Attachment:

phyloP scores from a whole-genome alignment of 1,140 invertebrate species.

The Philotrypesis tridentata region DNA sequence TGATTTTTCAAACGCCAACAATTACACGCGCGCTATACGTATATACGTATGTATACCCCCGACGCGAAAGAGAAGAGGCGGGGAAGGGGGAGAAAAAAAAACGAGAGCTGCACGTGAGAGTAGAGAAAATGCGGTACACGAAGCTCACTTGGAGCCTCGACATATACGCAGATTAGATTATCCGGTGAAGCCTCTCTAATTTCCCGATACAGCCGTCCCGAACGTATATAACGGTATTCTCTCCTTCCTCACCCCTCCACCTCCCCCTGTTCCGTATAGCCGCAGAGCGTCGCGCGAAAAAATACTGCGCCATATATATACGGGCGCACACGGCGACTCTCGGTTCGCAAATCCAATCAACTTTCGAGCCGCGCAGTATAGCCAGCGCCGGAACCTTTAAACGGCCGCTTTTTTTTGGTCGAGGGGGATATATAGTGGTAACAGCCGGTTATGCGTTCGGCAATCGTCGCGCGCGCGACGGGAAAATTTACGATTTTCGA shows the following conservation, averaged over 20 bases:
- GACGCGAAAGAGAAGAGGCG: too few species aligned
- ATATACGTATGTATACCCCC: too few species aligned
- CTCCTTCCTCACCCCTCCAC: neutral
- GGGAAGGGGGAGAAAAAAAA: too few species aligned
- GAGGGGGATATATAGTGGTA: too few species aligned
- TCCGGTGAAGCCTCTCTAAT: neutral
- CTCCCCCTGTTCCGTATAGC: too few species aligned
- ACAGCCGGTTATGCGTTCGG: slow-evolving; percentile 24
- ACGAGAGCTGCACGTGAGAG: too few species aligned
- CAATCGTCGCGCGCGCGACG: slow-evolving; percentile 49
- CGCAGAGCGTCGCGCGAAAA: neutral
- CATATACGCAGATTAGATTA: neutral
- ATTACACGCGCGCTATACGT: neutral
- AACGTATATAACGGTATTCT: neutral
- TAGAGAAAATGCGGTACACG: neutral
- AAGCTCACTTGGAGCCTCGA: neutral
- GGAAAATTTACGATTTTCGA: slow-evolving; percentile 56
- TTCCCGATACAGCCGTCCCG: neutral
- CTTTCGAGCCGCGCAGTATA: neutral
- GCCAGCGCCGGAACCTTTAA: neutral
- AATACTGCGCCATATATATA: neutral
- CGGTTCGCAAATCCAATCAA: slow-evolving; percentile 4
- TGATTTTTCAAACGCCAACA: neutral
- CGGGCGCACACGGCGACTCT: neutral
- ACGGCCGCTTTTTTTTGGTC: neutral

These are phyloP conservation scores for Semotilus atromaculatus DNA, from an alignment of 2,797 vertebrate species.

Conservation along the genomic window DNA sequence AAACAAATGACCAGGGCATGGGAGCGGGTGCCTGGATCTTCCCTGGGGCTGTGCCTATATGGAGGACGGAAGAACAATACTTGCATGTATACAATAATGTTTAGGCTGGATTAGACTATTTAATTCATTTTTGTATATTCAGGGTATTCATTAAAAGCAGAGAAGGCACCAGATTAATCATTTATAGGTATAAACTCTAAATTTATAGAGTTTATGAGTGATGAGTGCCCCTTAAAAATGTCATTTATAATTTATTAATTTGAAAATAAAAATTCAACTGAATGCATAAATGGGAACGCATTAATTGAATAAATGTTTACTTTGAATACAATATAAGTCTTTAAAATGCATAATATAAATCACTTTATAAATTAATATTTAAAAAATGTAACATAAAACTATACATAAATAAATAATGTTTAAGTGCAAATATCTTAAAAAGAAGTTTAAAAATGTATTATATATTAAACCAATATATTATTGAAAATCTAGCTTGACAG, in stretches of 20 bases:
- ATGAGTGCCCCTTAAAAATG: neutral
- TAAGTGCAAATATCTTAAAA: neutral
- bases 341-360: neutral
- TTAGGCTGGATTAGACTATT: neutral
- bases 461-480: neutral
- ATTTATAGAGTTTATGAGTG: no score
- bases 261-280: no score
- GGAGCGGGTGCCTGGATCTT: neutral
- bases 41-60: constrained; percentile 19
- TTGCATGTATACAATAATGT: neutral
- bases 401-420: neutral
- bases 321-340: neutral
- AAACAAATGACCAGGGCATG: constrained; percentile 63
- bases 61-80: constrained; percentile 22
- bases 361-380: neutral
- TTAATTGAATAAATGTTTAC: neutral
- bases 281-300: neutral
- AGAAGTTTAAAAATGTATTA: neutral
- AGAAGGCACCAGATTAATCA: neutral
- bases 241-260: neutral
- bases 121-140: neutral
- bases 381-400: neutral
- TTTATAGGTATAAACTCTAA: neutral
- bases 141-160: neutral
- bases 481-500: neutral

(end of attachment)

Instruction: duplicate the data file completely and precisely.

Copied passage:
phyloP scores from a whole-genome alignment of 1,140 invertebrate species.

The Philotrypesis tridentata region DNA sequence TGATTTTTCAAACGCCAACAATTACACGCGCGCTATACGTATATACGTATGTATACCCCCGACGCGAAAGAGAAGAGGCGGGGAAGGGGGAGAAAAAAAAACGAGAGCTGCACGTGAGAGTAGAGAAAATGCGGTACACGAAGCTCACTTGGAGCCTCGACATATACGCAGATTAGATTATCCGGTGAAGCCTCTCTAATTTCCCGATACAGCCGTCCCGAACGTATATAACGGTATTCTCTCCTTCCTCACCCCTCCACCTCCCCCTGTTCCGTATAGCCGCAGAGCGTCGCGCGAAAAAATACTGCGCCATATATATACGGGCGCACACGGCGACTCTCGGTTCGCAAATCCAATCAACTTTCGAGCCGCGCAGTATAGCCAGCGCCGGAACCTTTAAACGGCCGCTTTTTTTTGGTCGAGGGGGATATATAGTGGTAACAGCCGGTTATGCGTTCGGCAATCGTCGCGCGCGCGACGGGAAAATTTACGATTTTCGA shows the following conservation, averaged over 20 bases:
- GACGCGAAAGAGAAGAGGCG: too few species aligned
- ATATACGTATGTATACCCCC: too few species aligned
- CTCCTTCCTCACCCCTCCAC: neutral
- GGGAAGGGGGAGAAAAAAAA: too few species aligned
- GAGGGGGATATATAGTGGTA: too few species aligned
- TCCGGTGAAGCCTCTCTAAT: neutral
- CTCCCCCTGTTCCGTATAGC: too few species aligned
- ACAGCCGGTTATGCGTTCGG: slow-evolving; percentile 24
- ACGAGAGCTGCACGTGAGAG: too few species aligned
- CAATCGTCGCGCGCGCGACG: slow-evolving; percentile 49
- CGCAGAGCGTCGCGCGAAAA: neutral
- CATATACGCAGATTAGATTA: neutral
- ATTACACGCGCGCTATACGT: neutral
- AACGTATATAACGGTATTCT: neutral
- TAGAGAAAATGCGGTACACG: neutral
- AAGCTCACTTGGAGCCTCGA: neutral
- GGAAAATTTACGATTTTCGA: slow-evolving; percentile 56
- TTCCCGATACAGCCGTCCCG: neutral
- CTTTCGAGCCGCGCAGTATA: neutral
- GCCAGCGCCGGAACCTTTAA: neutral
- AATACTGCGCCATATATATA: neutral
- CGGTTCGCAAATCCAATCAA: slow-evolving; percentile 4
- TGATTTTTCAAACGCCAACA: neutral
- CGGGCGCACACGGCGACTCT: neutral
- ACGGCCGCTTTTTTTTGGTC: neutral

These are phyloP conservation scores for Semotilus atromaculatus DNA, from an alignment of 2,797 vertebrate species.

Conservation along the genomic window DNA sequence AAACAAATGACCAGGGCATGGGAGCGGGTGCCTGGATCTTCCCTGGGGCTGTGCCTATATGGAGGACGGAAGAACAATACTTGCATGTATACAATAATGTTTAGGCTGGATTAGACTATTTAATTCATTTTTGTATATTCAGGGTATTCATTAAAAGCAGAGAAGGCACCAGATTAATCATTTATAGGTATAAACTCTAAATTTATAGAGTTTATGAGTGATGAGTGCCCCTTAAAAATGTCATTTATAATTTATTAATTTGAAAATAAAAATTCAACTGAATGCATAAATGGGAACGCATTAATTGAATAAATGTTTACTTTGAATACAATATAAGTCTTTAAAATGCATAATATAAATCACTTTATAAATTAATATTTAAAAAATGTAACATAAAACTATACATAAATAAATAATGTTTAAGTGCAAATATCTTAAAAAGAAGTTTAAAAATGTATTATATATTAAACCAATATATTATTGAAAATCTAGCTTGACAG, in stretches of 20 bases:
- ATGAGTGCCCCTTAAAAATG: neutral
- TAAGTGCAAATATCTTAAAA: neutral
- bases 341-360: neutral
- TTAGGCTGGATTAGACTATT: neutral
- bases 461-480: neutral
- ATTTATAGAGTTTATGAGTG: no score
- bases 261-280: no score
- GGAGCGGGTGCCTGGATCTT: neutral
- bases 41-60: constrained; percentile 19
- TTGCATGTATACAATAATGT: neutral
- bases 401-420: neutral
- bases 321-340: neutral
- AAACAAATGACCAGGGCATG: constrained; percentile 63
- bases 61-80: constrained; percentile 22
- bases 361-380: neutral
- TTAATTGAATAAATGTTTAC: neutral
- bases 281-300: neutral
- AGAAGTTTAAAAATGTATTA: neutral
- AGAAGGCACCAGATTAATCA: neutral
- bases 241-260: neutral
- bases 121-140: neutral
- bases 381-400: neutral
- TTTATAGGTATAAACTCTAA: neutral
- bases 141-160: neutral
- bases 481-500: neutral